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Tuesday, November 2, 2010

Storm of Glory...God's Calling...

I stumbled on this beautiful book entitled, "Storm of Glory" at a recent warehouse sale. This was John Beever’s first biography of St Therese of Lisieux, initially published in 1949. By the grace of God, I discovered a hardcover copy of the 1950 reprint with illustrations at a local used bookshop recently.

The names of Louis Martin and Zelie Marie Guerin would probably sound unfamiliar to most of us. Louis was turned away from the monastery of the Great St. Bernard, whereas Zelie was denied entrance to the Convent of the Sisters of St Vincent de Paul.

This family of a successful watchmaker and a lace maker stricken with breast cancer bore 9 children; 7 girls and 2 boys. However, within 3 years, the two boys, a five year old girl, and a six-and-a-half week old infant girl all died. The last child was weak and frail and the family already so used to death, was preparing for yet another death.
Today, people know this little girl as St. Therese, the "Little Flower" because her life is a testimony of her being like the simple wild flowers in the forests and fields, unnoticed by the greater population, yet growing and giving glory to God.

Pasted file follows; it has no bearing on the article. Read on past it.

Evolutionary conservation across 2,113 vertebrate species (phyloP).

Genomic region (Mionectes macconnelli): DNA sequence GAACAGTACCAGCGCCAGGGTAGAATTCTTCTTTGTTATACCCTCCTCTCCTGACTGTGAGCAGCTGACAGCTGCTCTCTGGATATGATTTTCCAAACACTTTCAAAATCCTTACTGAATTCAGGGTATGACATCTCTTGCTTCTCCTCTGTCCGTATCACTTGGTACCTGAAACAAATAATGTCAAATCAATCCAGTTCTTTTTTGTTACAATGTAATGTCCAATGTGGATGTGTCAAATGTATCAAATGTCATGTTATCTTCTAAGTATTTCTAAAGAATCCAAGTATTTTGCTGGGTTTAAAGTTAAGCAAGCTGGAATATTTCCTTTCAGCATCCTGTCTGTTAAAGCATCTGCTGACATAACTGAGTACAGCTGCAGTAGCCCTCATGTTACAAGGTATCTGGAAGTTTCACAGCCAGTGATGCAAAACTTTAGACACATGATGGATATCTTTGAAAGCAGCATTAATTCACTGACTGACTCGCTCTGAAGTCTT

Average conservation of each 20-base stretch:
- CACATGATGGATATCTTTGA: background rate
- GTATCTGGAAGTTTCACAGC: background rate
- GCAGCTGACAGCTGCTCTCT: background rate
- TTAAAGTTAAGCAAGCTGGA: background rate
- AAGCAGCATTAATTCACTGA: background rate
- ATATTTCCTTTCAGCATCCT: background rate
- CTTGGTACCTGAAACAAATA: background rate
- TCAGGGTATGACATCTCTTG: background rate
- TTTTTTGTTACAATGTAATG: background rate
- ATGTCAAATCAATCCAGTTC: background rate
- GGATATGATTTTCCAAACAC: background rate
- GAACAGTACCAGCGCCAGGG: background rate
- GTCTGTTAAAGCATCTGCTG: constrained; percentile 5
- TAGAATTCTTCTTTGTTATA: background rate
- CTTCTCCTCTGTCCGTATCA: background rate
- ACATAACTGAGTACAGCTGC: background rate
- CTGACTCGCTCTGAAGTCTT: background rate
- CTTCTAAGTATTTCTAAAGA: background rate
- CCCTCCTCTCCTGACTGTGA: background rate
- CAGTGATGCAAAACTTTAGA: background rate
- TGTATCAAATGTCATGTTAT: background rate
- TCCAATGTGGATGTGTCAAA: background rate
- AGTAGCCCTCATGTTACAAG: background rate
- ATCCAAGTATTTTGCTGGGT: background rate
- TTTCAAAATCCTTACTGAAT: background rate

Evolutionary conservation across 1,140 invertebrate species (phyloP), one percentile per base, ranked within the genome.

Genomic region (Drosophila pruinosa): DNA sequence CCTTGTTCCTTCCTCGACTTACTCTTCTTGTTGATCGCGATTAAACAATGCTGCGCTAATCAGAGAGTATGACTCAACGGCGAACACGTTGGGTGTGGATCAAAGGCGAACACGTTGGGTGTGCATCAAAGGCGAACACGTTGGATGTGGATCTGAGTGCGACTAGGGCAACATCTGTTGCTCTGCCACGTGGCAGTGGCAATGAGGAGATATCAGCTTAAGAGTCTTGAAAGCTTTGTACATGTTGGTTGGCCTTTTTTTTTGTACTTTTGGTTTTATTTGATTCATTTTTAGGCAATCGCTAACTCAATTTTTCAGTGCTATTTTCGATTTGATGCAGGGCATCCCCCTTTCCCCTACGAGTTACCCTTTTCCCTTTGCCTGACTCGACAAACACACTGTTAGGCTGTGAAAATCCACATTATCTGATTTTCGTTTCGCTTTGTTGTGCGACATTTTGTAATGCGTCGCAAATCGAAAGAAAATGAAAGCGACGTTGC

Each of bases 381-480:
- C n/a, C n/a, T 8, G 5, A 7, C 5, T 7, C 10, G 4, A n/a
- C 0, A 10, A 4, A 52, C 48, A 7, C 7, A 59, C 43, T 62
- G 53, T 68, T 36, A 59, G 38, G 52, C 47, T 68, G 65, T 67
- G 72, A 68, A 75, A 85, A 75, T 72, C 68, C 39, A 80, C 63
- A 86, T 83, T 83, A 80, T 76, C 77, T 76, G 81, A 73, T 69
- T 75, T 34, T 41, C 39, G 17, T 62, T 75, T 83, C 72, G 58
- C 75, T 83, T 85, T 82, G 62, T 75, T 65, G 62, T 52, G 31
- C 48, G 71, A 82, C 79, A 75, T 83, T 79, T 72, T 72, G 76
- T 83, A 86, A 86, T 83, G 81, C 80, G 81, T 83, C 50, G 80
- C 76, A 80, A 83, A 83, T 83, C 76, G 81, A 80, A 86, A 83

This 231-page book expresses beautifully how she, within her short life (died at the age of 24 years and 9 months of tuberculosis), understood herself before the Lord - simple and hidden, but blooming where God had planted her – keeping things simple in all ways, encountering God in the simple details of life. She never did like long prayers and even fell asleep during a community prayer session. “Heaven” was the very first word she could read.

For many of us today who feel that we do not have any talent for holiness, and tend to lose hope trying – contented to being just a mediocre attendee in church, you will truly be able to relate to Therese, being physically weak herself, stubborn and sometimes psychologically vulnerable. She humbles herself with the perception that great saints were giants and that she was merely an “obscure grain of sand”. This book provides inspiration of the fact that we all have many opportunities (some we perceive to be too small) of grace in our daily lives and that there is simply no excuse for “tidak apa”-ness” (indifference) in the practice of our Catholic faith in our daily lives.

This book echoes her belief that, “Our Lord does not call those who are worthy, but those whom He will.” She adds on, “I am a nobody. I did nothing great. Much of my life was spent in the laundry…looking after the linen…I was not learned. I read very few books…I was a little soul, an ordinary soul. But I loved God…”

As this captivating book is out-of-print, used copies can easily be found at these sites, amongst many others:,, or

Many, many other great books on this lovely saint can similarly be found.

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